Some of you may remember that a few years ago I spent Holy Week and Easter at Canterbury Cathedral. During one of the liturgies on Maundy Thursday I was seated up in the sanctuary near the High Altar. At one point I looked down at my feet and found that on the floor beneath me the name Alphege had been incised into the floor. When I asked later I found that this was not simply an inscription but was the actual place where St. Alphege, the Archbishop of Canterbury from 1006 to 1012 was buried. Today marks the 1000th anniversary of Alphege’s death at the hands of Danish soldiers.
You may know that this was a period of great turmoil in English history. England had been repeatedly invaded, raided and attacked by Danish armies and at one time well over half of England was occupied by the Danes. Canterbury had been sacked and Alphege taken prisoner and while he assented to tribute being paid to the Danes, he was not willing that a ransom be paid for his release. That, and the fact that he was able to convert many of the Danish soldiers, including some key figures in the Danish army to Christianity enraged the Danes. The Anglo-Saxon Chronicle records Alphege’s death in this way:
… the raiding-army became much stirred up against the bishop, because he did not want to offer them any money, and forbade that anything might be granted in return for him. Also they were very drunk, because there was wine brought from the south. Then they seized the bishop, led him to their hustings on the Saturday in the octave of Easter, and then pelted him there with bones and the heads of cattle; and one of them struck him on the head with the butt of an axe, so that with the blow he sank down and his holy blood fell on the earth, and sent forth his holy soul to God’s kingdom.1
One of the marks of Easter is our reading of The Acts of the Apostles. Sunday by Sunday and day by day at the Eucharist we read portions of Acts. The fascinating thing about Acts is that while we have met many of the people of Acts in the Gospels, they are totally different. In the Gospels the disciples are portrayed as dimwitted, argumentative and clueless. Jesus is constantly asking them “What are you arguing about?” or “Do you too, not understand?” But in Acts they are bold and courageous even in the face of hostility. Something had clearly happened. That something was the Resurrection and they lived, and ultimately died, as if the Resurrection mattered. When commanded not to speak, they spoke. When commanded not to heal, they healed. When commanded not to proclaim, they proclaimed even more.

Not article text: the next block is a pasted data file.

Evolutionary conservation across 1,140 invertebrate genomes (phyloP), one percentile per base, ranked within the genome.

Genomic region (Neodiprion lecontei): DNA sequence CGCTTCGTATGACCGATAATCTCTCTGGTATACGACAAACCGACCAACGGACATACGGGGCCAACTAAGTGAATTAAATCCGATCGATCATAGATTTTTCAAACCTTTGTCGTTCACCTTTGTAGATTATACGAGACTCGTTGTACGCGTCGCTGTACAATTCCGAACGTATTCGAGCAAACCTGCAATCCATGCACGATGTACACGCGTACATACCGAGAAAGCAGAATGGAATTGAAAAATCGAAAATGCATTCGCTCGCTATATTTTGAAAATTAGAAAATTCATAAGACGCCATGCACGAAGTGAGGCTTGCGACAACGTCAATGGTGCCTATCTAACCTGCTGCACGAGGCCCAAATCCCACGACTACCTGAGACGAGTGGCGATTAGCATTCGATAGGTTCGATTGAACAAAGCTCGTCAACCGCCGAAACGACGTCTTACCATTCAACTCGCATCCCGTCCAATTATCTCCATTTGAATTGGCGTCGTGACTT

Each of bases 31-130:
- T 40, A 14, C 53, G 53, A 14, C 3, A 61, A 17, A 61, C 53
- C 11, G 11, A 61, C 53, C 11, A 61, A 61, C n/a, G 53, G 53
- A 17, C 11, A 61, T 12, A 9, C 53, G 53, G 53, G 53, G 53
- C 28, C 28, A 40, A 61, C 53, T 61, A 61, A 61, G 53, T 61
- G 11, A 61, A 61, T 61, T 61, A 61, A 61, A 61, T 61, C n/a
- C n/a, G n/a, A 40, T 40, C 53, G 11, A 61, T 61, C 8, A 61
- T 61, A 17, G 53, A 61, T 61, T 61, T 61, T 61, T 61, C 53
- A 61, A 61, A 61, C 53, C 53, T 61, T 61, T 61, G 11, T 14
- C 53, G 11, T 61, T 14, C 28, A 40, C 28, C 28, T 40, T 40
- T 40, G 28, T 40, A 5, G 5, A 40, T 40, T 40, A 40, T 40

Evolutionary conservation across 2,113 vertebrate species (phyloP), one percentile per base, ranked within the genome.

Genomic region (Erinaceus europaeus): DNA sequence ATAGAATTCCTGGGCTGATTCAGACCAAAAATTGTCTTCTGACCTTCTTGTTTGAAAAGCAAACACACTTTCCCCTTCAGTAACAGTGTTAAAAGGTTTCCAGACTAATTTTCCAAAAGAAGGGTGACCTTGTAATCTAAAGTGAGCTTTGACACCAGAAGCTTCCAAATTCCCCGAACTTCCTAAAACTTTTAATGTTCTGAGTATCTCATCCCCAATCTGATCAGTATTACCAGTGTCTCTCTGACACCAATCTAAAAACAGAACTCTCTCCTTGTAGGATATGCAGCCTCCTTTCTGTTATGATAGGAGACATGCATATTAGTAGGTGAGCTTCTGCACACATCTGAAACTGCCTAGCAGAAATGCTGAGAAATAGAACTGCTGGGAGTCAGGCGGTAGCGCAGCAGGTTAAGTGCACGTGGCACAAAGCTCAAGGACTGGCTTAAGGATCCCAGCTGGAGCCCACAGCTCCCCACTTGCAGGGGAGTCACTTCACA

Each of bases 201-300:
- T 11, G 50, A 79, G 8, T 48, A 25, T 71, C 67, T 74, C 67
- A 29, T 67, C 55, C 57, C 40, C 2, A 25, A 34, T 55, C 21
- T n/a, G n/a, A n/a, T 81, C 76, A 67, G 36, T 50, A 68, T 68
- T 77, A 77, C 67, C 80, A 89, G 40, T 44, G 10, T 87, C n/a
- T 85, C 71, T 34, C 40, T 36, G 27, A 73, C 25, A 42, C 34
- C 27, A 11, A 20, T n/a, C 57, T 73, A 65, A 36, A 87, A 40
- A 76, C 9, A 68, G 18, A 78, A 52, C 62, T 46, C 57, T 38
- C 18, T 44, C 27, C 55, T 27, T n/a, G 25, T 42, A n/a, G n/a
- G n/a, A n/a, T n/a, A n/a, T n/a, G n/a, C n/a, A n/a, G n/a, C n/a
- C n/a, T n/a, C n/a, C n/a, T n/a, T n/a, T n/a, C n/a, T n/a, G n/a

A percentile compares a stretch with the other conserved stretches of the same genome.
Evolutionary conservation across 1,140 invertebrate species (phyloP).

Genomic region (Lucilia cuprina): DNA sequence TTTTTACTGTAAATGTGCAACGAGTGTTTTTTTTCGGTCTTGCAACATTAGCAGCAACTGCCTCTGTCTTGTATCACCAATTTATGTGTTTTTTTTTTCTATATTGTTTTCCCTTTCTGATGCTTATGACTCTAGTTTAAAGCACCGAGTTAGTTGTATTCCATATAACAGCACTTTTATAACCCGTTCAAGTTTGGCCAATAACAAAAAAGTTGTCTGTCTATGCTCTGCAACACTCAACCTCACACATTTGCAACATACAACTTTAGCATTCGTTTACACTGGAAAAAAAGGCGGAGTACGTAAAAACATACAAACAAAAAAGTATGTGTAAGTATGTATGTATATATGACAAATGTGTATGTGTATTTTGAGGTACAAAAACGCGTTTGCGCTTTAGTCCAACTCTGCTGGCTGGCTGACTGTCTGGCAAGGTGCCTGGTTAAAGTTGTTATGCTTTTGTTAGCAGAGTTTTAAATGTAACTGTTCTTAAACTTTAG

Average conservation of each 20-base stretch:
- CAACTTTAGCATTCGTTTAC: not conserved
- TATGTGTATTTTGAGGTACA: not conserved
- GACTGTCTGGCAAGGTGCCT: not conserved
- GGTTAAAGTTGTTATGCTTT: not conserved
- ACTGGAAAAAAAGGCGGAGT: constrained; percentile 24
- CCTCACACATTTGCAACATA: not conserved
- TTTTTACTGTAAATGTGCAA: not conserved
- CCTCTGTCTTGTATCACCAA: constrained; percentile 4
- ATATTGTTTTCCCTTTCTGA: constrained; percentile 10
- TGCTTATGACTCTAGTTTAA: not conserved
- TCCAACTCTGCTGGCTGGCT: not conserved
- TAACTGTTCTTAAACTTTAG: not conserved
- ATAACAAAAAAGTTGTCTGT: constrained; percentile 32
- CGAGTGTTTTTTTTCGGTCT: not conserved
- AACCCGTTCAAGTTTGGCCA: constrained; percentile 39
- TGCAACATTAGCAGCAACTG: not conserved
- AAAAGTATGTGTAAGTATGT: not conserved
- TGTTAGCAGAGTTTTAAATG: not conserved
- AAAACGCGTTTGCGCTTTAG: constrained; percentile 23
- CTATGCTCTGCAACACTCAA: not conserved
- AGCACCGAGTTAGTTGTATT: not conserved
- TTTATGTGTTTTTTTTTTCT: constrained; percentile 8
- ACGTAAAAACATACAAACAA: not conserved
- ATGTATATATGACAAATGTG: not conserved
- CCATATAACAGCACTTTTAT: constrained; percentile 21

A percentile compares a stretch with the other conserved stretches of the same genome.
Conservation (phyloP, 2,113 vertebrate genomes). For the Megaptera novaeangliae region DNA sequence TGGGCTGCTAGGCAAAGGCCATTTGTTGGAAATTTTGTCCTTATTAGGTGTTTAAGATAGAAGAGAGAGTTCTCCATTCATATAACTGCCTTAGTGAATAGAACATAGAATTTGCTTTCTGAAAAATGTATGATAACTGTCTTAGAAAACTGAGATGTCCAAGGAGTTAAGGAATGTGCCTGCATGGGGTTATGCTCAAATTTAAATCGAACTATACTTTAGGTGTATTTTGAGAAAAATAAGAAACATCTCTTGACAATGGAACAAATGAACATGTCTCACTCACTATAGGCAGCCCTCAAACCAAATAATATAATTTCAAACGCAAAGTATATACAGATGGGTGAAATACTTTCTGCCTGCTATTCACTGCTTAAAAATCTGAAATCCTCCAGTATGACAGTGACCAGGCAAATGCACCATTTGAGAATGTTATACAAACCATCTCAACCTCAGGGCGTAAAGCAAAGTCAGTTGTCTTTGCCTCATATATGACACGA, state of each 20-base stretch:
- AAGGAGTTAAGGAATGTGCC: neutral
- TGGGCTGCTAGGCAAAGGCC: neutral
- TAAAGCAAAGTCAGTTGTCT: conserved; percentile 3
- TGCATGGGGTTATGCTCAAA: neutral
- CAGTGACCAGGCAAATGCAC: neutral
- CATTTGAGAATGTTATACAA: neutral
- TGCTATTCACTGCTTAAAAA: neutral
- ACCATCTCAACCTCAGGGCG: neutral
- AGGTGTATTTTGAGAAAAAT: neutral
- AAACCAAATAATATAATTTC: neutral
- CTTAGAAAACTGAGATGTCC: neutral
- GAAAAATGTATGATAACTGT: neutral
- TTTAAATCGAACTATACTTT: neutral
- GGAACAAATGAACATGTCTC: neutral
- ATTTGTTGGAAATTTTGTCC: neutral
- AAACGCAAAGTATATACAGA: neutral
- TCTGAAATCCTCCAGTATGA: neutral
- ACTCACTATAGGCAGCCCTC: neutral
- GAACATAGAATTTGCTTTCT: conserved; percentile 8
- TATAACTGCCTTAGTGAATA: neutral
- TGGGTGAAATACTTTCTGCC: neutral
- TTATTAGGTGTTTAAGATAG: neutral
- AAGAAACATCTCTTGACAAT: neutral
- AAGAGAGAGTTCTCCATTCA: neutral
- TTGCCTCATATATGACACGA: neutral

Today we remember another who lived, and died, as if the Resurrection mattered. Alphege was not so much concerned about his own welfare, as the welfare of his people, and the burden a ransom would place on them. He was concerned not so much about his own life, as the life of the Danes who abused him. He lived as if the Resurrection mattered.
So I wonder, how would your life change if the Resurrection really mattered? Would you be bold and courageous in telling others what God has done for you? Or are you still a little dimwitted, argumentative and clueless? As the Collect from last Sunday prays: “Grant that all who have been reborn into the fellowship of Christ’s Body may show forth in their lives what they profess by their faith.”2
This was certainly true of those early disciples. It was true for Alphege. May it be true for us.
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